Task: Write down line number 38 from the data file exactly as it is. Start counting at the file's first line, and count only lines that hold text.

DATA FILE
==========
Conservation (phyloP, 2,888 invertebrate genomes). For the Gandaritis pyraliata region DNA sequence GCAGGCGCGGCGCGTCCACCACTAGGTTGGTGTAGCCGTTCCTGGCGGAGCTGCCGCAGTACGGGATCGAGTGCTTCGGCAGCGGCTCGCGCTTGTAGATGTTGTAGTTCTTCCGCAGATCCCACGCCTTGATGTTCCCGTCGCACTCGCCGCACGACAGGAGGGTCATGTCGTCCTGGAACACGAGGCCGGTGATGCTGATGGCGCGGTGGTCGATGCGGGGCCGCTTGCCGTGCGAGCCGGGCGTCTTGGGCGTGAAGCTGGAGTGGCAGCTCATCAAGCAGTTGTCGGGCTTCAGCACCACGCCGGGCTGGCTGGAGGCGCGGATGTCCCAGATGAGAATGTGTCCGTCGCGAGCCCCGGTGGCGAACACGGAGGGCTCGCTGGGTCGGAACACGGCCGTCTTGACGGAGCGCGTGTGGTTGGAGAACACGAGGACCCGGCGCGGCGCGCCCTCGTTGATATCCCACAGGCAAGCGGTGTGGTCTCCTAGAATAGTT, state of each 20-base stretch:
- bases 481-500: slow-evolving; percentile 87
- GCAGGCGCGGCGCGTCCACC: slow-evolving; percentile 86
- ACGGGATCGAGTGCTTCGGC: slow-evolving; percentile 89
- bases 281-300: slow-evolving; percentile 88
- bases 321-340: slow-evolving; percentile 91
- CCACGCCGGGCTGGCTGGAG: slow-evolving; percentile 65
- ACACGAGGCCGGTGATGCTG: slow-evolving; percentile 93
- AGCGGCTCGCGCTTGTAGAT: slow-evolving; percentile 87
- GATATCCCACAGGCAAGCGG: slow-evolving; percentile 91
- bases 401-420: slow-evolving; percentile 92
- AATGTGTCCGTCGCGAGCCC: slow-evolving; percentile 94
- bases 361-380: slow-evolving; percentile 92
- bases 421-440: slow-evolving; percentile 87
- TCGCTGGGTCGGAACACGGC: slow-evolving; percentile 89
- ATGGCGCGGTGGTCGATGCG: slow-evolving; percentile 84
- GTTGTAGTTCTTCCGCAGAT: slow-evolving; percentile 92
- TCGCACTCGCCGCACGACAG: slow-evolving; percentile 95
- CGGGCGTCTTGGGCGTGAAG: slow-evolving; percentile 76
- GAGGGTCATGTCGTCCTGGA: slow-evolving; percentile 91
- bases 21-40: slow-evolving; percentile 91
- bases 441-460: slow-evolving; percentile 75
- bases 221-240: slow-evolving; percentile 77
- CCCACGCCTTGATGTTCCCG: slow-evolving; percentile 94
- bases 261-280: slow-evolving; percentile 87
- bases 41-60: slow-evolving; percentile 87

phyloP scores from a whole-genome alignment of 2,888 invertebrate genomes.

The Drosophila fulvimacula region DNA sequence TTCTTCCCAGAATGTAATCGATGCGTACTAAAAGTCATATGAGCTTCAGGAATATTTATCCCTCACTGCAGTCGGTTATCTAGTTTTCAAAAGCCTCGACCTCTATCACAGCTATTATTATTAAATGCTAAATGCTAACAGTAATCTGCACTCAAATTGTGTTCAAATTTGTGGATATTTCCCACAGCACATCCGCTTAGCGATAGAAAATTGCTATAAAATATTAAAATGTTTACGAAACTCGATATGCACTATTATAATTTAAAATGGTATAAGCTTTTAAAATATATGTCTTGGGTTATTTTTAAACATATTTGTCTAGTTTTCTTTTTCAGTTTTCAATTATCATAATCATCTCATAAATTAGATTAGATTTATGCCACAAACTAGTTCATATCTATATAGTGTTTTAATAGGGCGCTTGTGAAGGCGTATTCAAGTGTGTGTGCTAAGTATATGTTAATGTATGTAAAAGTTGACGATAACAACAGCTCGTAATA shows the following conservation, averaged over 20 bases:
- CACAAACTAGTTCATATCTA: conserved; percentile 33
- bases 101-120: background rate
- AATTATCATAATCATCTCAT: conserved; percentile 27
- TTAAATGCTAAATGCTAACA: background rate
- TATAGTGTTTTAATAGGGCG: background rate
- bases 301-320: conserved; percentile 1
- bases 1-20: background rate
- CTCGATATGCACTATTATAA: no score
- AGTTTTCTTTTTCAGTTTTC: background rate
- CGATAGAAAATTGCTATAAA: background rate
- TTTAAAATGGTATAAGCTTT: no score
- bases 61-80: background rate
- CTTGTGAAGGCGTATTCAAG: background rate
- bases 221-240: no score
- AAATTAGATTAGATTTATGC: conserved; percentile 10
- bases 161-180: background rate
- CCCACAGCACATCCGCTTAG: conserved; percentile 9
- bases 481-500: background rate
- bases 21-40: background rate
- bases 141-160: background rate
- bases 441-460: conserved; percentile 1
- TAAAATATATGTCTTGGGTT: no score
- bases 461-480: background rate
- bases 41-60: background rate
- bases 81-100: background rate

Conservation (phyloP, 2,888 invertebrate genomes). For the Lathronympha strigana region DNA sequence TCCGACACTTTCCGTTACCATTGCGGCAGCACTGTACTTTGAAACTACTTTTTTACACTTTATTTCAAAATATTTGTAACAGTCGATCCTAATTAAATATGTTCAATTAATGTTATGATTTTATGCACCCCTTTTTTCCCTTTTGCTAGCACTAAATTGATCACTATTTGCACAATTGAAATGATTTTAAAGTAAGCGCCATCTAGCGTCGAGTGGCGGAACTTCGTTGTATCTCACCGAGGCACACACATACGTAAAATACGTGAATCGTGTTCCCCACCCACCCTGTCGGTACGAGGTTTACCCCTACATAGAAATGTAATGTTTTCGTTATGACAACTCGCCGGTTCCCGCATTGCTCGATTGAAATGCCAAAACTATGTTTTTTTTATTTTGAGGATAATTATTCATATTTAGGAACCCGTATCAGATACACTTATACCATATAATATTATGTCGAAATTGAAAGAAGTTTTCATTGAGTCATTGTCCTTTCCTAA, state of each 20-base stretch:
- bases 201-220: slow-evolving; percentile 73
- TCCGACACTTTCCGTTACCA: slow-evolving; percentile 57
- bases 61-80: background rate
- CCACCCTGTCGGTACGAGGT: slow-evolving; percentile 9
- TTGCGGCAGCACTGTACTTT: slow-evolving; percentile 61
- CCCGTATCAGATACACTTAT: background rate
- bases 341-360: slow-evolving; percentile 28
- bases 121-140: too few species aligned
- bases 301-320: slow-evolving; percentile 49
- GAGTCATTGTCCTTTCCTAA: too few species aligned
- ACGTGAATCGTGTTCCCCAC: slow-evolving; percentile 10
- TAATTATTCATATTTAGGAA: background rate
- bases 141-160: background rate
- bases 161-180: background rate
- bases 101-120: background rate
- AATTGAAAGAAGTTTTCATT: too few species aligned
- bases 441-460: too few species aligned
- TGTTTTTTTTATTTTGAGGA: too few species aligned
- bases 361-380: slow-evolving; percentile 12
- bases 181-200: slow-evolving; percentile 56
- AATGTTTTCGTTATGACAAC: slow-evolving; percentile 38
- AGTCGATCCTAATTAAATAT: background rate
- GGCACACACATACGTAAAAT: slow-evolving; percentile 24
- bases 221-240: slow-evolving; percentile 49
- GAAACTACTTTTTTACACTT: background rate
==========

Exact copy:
- CGATAGAAAATTGCTATAAA: background rate